This past week has seen the controversial practice of police associates paying for sex so they can prove cases of procurement for intercourse back in the spotlight once again.
A police associate who visited a Paphos pub last week was approached by the 72-year-old owner and told he could have sex for €100 with a 39-year-old woman who worked there.
The man, who is not a police officer but a member of the public helping police, agreed and paid with two banknotes which had been marked by the police.
He then went with the woman to a room above the bar to have intercourse. A little later police officers searched the pub and found the sum of €2,690 which included the two €50 notes the associate had paid with.
Both the 72-year-old and the woman were arrested.
Women’s groups and think-tanks have long argued against the practice, which police say they have no other choice but to adopt as legislation on other methods such as phone surveillance is not allowed in these cases.
“It is unacceptable for police associates that are agents of the state to exploit women in the course of investigating a crime. It is unethical, professionally vulgar and politically wrong,” said Josie Christodoulou, policy coordinator at the Mediterranean Institute of Gender Studies (Migs).
“It’s been some years now that this practice is being followed by the police, but they had recently informed us that they no longer engage in it. The buying of sex from women in prostitution by police associates – and actually engaging in the act – in order to uncover an organised crime, be it pimping or trafficking in women, is not the way to go.”
While prostitution is legal in Cyprus, profiting from it – as the Paphos owner was allegedly doing – is not.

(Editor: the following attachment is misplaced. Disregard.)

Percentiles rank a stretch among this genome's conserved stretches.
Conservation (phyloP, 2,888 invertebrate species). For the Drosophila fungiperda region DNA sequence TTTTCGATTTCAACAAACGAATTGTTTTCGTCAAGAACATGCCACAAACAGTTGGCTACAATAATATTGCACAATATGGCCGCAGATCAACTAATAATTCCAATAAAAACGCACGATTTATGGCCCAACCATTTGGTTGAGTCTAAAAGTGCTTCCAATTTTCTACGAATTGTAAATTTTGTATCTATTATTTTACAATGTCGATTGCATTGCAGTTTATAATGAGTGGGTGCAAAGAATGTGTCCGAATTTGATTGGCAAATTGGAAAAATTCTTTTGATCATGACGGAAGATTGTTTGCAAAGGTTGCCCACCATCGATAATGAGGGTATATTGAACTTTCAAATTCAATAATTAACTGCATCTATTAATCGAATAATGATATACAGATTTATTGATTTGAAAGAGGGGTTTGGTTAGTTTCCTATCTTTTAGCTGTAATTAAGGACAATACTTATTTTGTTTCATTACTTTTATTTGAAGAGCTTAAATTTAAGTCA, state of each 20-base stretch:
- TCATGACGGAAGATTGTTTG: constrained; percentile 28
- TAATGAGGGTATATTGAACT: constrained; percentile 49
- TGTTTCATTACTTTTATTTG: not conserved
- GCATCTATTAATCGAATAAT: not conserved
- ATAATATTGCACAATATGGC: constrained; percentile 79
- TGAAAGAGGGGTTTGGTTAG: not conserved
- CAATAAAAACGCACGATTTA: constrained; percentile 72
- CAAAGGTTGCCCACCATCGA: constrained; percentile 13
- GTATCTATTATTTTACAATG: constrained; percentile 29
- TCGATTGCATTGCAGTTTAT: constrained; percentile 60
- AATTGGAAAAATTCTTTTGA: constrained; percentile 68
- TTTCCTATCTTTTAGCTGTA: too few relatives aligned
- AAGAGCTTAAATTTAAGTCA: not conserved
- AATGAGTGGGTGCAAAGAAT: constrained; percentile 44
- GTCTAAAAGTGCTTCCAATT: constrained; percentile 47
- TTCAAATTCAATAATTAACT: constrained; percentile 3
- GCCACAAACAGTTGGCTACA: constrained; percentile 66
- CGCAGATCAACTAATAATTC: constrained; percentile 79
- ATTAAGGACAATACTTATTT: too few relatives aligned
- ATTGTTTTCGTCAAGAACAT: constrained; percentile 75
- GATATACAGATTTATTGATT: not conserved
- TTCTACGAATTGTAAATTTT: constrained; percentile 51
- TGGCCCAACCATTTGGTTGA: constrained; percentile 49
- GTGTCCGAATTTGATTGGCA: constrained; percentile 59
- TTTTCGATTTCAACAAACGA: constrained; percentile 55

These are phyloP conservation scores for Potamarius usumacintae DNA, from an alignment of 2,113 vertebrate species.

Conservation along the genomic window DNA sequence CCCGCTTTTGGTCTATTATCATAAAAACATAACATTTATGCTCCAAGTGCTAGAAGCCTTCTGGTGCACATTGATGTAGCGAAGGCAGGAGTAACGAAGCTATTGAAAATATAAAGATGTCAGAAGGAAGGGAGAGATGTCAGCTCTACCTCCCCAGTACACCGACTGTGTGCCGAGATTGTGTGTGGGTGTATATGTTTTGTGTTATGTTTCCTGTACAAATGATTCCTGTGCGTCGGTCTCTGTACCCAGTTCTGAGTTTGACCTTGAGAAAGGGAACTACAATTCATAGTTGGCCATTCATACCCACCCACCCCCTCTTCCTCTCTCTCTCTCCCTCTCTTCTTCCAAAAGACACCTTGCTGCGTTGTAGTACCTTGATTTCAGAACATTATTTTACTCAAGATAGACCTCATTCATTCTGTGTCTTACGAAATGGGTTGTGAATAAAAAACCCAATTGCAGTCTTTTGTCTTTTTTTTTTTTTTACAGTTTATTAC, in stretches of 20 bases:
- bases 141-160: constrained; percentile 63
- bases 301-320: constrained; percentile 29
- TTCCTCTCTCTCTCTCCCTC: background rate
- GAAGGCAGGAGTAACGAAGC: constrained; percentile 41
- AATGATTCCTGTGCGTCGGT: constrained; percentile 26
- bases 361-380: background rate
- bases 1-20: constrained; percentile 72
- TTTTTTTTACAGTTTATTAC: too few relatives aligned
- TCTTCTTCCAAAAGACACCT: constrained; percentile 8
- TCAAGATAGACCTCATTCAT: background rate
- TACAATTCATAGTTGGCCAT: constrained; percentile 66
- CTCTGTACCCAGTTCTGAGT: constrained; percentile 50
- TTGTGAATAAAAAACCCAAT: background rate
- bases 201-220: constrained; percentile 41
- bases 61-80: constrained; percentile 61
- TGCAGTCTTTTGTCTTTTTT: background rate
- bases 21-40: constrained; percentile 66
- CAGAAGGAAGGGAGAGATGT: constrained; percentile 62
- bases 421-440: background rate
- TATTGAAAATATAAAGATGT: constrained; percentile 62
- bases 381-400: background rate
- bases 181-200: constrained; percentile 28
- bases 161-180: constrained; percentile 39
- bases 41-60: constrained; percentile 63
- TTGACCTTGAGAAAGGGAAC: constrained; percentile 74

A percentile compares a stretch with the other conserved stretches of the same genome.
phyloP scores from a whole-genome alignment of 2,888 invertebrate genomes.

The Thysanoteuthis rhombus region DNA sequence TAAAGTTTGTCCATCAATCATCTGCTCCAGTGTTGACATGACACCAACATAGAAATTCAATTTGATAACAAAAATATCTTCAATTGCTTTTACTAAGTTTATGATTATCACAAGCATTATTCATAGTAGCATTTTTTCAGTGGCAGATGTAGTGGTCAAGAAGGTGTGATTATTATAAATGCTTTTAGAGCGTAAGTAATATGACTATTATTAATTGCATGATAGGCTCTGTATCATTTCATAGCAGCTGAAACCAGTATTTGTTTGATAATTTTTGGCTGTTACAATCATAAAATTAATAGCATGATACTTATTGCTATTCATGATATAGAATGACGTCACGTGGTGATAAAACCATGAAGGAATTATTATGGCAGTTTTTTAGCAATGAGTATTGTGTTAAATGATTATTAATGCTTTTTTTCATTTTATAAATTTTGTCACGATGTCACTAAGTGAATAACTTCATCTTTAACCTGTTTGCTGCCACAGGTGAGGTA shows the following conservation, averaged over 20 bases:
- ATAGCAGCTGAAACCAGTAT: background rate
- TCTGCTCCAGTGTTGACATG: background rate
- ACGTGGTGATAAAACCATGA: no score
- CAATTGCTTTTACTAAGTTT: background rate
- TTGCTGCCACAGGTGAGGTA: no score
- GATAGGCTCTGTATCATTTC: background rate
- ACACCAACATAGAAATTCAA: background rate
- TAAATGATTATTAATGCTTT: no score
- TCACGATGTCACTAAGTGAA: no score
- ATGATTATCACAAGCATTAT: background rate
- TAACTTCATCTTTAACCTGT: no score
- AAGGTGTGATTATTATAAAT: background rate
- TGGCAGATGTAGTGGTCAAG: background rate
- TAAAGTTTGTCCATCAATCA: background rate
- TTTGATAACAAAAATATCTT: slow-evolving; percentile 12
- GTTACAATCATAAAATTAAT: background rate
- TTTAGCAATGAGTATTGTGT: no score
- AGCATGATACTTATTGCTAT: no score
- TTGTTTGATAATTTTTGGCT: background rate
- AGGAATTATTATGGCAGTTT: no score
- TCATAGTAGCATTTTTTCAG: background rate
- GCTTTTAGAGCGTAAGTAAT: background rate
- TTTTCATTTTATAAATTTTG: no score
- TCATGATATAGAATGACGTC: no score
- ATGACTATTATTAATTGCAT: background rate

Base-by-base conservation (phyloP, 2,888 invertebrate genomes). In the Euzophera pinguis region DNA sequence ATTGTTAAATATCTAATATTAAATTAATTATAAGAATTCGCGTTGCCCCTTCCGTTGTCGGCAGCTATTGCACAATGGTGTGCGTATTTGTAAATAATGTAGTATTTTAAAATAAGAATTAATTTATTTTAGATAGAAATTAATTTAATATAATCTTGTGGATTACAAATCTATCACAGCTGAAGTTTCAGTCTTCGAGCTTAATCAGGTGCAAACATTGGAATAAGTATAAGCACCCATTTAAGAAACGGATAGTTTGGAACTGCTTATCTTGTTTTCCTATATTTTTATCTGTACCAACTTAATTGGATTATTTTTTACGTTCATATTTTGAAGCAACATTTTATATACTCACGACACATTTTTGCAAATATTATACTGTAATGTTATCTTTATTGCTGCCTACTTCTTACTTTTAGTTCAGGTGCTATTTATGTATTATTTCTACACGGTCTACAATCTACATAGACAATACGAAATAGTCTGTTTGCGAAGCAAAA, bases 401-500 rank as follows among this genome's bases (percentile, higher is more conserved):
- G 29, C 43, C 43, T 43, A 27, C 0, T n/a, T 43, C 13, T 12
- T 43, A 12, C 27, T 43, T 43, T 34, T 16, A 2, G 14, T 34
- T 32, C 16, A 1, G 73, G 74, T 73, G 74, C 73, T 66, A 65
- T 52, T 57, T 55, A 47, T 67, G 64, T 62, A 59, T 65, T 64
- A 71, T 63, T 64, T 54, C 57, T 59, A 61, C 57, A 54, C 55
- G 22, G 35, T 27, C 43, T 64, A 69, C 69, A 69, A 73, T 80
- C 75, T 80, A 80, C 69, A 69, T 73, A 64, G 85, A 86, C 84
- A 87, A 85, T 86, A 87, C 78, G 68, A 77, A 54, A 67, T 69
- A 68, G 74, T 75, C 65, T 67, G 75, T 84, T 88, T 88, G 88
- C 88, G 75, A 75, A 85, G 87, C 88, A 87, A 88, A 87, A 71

The buying of services from victims of trafficking is criminalised under the current legislation, but according to Christodoulou the relevant article was never activated. Inevitably, however, the line between a woman who is a prostitute of her free will and one who is a product of trafficking is blurred.
“We must recognise that trafficking in women for sex is taking place in the prostitution system, so any woman in this system may be potential victims of trafficking. It is in this way that the two phenomena are interrelated and cannot be addressed in isolation. Many women in prostitution are under the control of pimps which is illegal in Cyprus,” she added.
Migs have called for immediate amendments to the legislation which allows police officers to buy women to crack down on trafficking.
Police reacted saying this is currently the only legal way to catch pimps and traffickers.
“Police investigate these cases in the context of implementing the relevant legislation and always act in accordance with the guidelines they have received on the matter from the legal services, knowing that the legal weapons for the purpose of combating the crime are very limited,” police spokesman Andreas Angelides told the Sunday Mail. “Consequently, having no choice and weighing up the need to combat this phenomenon, police uses this practice.”
Police say they have repeatedly asked to be allowed to use other legal means which are standard practice in other European countries such as the monitoring of suspicious telephone conversations and the application of specific investigative methods.
But the public distaste over the latest incident may signal change. Justice minister Ionas Nicolaou and police chief Zacharias Chrysostomou have reportedly agreed to submit new proposals to make the appropriate legal arrangements to enable police to combat offences related to trafficking and sexual exploitation according to the methods used elsewhere.
Disy MP and head of the House of Representatives human rights committee Stella Kyriakidou has long battled the practice and has requested a meeting with the justice minister.
The legality of prostitution in Europe varies by country. Some outlaw its exchange for money while others, like Cyprus, allow prostitution itself but not most forms of procuring such as operating brothels and deriving financial gain from it.